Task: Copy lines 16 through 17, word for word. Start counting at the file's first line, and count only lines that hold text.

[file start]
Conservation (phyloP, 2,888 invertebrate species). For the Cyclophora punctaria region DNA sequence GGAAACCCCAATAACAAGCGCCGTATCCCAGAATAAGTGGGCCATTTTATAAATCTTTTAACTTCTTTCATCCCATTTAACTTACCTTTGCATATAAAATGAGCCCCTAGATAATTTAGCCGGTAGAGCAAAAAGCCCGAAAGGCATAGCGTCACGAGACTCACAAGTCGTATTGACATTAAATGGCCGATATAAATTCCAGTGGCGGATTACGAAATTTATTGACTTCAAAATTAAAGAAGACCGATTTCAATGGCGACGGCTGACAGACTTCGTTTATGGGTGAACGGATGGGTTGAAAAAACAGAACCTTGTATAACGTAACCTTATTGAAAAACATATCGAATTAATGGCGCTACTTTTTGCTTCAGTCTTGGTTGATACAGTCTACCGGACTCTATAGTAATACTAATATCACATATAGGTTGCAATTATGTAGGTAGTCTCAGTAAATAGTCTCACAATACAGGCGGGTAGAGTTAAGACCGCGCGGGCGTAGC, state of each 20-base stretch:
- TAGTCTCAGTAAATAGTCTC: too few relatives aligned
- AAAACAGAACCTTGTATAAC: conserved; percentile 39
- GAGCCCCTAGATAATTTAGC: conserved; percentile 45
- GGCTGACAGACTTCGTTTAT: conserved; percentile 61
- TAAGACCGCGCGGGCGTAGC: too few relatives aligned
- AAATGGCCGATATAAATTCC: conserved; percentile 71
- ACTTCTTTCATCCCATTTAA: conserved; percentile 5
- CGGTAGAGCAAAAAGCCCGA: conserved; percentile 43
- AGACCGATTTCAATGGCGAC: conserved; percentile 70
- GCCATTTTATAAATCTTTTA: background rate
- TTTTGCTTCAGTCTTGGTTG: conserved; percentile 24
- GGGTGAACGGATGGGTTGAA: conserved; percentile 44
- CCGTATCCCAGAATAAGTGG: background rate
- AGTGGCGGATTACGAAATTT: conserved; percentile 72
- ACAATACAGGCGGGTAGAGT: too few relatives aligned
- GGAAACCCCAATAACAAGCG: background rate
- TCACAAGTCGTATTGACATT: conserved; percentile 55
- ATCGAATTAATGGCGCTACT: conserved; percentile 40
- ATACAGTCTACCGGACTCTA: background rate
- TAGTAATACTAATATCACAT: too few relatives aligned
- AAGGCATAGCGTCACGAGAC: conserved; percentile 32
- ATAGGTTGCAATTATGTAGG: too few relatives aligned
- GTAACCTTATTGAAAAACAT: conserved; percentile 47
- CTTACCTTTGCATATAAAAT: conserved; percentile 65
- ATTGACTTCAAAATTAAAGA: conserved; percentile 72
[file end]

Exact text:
- ACAATACAGGCGGGTAGAGT: too few relatives aligned
- GGAAACCCCAATAACAAGCG: background rate